Friday, October 20, 2017 | Washington, DC
Acting Administrator Heidi King
U.S. Department of Transportation
Friday, October 20, 2017
Thank you, Nat, for the kind introduction, and thank you to you - and to all of the NHTSA team - for all of the work that has gone into developing A Vision for Safety.
Good morning to all the stakeholders who have joined us today. Welcome to the Headquarters of the U.S. Department of Transportation. On behalf of Secretary Elaine L. Chao and everyone at DOT and NHTSA, I want to thank you for engaging in the process today.
I also want to thank each of you for giving us feedback throughout the development of 1.0 and 2.0 – your feedback is very important to us. Your time and comments today will help to strengthen the recently released voluntary Automated Driving Systems guidance.
As I’m sure you are aware, together, we’ve embarked on a truly remarkable path. Automated Driving Systems offer the potential to revolutionize transportation.
From delivering roads that are safer, reducing traffic, reducing fuel costs, and to delivering new mobility options to seniors and people with disabilities, automated vehicles look to transform transportation.
At DOT and NHTSA, of course, our central focus is always on safety. NHTSA’s mission remains to help Americans drive, ride and walk safely.
We know that 94 percent of all serious crashes are due to human factors. By addressing those factors, we can reduce collisions. By addressing those factors, we will be addressing the resulting deaths, and injuries.
We lost 37,461 people to motor vehicle collisions in 2016 – friends, neighbors, colleagues. Fatalities spiked by more than 5 percent in 2016, and that followed an 8 percent increase the previous year.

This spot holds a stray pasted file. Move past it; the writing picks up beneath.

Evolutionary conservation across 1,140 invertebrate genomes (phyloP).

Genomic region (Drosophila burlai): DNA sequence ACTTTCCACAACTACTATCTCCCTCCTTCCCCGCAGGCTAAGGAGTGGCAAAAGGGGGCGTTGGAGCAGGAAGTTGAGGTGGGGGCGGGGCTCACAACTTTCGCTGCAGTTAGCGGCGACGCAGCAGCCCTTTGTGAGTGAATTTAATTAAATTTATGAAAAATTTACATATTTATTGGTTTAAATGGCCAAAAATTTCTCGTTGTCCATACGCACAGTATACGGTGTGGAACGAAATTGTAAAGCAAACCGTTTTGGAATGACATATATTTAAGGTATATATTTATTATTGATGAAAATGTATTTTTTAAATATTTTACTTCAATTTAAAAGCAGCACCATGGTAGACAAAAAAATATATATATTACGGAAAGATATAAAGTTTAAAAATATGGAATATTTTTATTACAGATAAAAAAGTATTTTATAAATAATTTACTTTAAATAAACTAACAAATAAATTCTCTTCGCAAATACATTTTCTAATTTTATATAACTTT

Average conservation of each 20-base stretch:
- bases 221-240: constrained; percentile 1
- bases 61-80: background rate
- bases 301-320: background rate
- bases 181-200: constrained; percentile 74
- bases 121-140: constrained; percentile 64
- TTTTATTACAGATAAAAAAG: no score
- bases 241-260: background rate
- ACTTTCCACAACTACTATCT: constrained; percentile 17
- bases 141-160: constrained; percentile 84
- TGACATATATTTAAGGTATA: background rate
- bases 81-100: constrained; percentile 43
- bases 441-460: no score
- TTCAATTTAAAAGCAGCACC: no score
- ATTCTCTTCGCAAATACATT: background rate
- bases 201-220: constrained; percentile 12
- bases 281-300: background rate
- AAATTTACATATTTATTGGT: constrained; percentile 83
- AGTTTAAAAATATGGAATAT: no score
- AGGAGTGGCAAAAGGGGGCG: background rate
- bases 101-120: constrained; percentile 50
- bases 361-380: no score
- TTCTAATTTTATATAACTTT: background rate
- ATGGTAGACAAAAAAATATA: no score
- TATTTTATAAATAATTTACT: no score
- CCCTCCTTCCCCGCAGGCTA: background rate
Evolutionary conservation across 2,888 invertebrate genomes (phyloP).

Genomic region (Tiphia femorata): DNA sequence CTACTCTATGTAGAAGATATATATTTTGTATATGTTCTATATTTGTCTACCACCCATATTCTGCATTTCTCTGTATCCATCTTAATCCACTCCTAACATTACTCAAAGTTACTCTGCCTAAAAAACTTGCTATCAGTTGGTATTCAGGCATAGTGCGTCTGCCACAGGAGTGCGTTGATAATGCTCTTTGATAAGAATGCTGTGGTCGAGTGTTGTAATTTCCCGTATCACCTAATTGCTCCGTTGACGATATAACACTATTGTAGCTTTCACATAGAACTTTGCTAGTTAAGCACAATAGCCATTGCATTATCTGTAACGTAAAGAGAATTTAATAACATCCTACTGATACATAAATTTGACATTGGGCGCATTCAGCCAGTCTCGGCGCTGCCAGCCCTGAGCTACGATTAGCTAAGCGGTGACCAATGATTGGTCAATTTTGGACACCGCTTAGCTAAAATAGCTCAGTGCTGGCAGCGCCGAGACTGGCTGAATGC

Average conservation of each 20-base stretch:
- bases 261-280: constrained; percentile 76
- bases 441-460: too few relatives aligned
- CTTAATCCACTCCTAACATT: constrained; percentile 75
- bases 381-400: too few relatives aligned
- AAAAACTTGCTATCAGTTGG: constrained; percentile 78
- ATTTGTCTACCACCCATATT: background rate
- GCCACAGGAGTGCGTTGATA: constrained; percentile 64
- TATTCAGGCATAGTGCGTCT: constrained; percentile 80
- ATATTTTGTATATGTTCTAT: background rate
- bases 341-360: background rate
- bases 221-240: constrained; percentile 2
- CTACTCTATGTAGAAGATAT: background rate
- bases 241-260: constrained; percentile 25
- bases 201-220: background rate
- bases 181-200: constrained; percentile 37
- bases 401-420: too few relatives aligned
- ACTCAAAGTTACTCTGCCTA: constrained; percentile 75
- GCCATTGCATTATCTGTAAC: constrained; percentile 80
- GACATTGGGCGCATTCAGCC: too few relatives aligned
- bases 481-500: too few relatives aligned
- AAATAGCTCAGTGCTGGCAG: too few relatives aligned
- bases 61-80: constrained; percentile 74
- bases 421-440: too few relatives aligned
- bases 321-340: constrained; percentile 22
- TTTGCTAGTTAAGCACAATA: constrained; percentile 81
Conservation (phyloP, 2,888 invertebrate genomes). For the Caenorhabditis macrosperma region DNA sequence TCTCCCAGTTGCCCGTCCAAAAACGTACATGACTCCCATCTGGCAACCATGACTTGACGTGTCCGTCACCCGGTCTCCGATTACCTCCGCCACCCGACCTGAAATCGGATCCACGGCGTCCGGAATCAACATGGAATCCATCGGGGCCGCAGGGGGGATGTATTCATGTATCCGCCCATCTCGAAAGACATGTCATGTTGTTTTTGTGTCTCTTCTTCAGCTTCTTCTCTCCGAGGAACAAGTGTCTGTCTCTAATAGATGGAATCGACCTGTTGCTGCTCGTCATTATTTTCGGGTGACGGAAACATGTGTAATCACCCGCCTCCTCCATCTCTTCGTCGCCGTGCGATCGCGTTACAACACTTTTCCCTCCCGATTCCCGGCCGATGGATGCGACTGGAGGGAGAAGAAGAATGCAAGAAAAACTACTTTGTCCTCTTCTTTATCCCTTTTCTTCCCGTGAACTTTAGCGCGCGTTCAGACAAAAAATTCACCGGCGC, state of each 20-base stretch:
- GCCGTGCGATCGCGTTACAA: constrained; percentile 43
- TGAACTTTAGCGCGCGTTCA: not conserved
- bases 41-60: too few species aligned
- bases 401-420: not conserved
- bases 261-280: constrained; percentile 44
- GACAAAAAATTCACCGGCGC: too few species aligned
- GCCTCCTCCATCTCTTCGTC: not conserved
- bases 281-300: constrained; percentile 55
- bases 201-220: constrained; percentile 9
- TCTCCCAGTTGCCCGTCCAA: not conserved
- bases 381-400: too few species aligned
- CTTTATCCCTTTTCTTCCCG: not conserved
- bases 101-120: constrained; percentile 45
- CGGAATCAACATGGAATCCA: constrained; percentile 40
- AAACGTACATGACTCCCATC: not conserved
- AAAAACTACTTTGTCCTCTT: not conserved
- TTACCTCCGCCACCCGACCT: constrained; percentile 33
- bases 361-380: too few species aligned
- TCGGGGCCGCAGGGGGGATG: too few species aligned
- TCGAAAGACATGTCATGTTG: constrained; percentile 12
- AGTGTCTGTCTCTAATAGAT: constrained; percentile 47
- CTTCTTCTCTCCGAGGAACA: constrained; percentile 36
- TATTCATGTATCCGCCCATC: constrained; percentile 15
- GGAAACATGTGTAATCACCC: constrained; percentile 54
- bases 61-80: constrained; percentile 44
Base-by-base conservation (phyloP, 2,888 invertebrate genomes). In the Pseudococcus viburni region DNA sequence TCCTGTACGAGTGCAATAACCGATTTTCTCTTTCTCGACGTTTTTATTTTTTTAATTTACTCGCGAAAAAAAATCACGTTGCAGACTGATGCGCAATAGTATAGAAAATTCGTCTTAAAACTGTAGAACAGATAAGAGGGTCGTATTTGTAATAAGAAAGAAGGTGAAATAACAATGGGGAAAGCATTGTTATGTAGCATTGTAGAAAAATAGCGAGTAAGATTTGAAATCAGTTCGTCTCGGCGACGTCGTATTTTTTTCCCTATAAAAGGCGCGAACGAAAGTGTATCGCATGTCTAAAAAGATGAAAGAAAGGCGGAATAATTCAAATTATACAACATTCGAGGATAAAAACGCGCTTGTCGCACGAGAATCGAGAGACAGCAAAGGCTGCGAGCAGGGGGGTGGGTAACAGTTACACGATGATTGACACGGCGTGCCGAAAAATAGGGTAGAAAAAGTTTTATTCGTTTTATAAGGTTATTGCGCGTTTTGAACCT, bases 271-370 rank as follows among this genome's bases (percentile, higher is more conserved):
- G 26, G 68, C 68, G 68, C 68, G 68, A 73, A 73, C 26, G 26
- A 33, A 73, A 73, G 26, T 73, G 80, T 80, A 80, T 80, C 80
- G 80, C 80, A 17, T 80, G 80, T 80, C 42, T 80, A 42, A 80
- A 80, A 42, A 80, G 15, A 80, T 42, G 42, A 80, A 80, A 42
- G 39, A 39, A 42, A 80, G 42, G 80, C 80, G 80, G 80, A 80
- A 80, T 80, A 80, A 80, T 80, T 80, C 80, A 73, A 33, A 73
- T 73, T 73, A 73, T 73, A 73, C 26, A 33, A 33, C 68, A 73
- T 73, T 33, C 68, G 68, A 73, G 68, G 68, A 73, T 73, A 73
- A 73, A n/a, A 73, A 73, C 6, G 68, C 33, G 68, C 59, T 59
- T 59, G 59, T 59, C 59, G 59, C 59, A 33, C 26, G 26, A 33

The ability to reverse those negative trends and dramatically improve safety is why we are focusing our work here today on Automated Driving Systems.
To fulfill the great promise of Automated Driving Systems, we must give our full consideration to safety in the testing and development of these vehicles.
- That means rigor.
- It means being transparent and learning from one another.
- It means broadening public understanding, not just of these vehicles’ potential benefits, but of how safety is being addressed in their development and their testing.
Public trust is essential to the advancement of automated technology. The 2.0 Guidance and the Voluntary Safety Self-Assessment are tools to build public trust:
- to encourage entities to discuss safety;
- to discuss the importance of ensuring occupant and non-occupant safety;
- to protect the public and increase the public’s safety.
Our collaborative efforts with all stakeholders will move Automated Driving Systems in the right direction. Most importantly, it is advancing these technologies safely. Just last week, WAYMO became the first entity to describe how its addressing the safety elements contained in the voluntary guidance.
By encouraging public disclosure of the Voluntary Safety Self-Assessment, we look to support the efforts of other entities who wish to release information about how they are addressing safety. I understand -- We all understand this is a new and innovative approach. But a technology this new and this dynamic requires an approach that is flexible, adaptive, and open.
Because it is a new and different approach, NHTSA stands ready to help entities implement the voluntary guidance. By bringing stakeholders today, we can share and discuss different views and approach and together knock down barriers to advancing Automated Driving Systems together.
In addition to today’s workshop, we will have a public listening session regarding the entire 2.0 document on November 6 here at headquarters. We hope you will again participate and bring even more voices to the discussion.
Thank you for your time, and for working with us in this effort. We look forward to hearing your thoughts and considerations regarding the Voluntary Safety Self-Assessment today.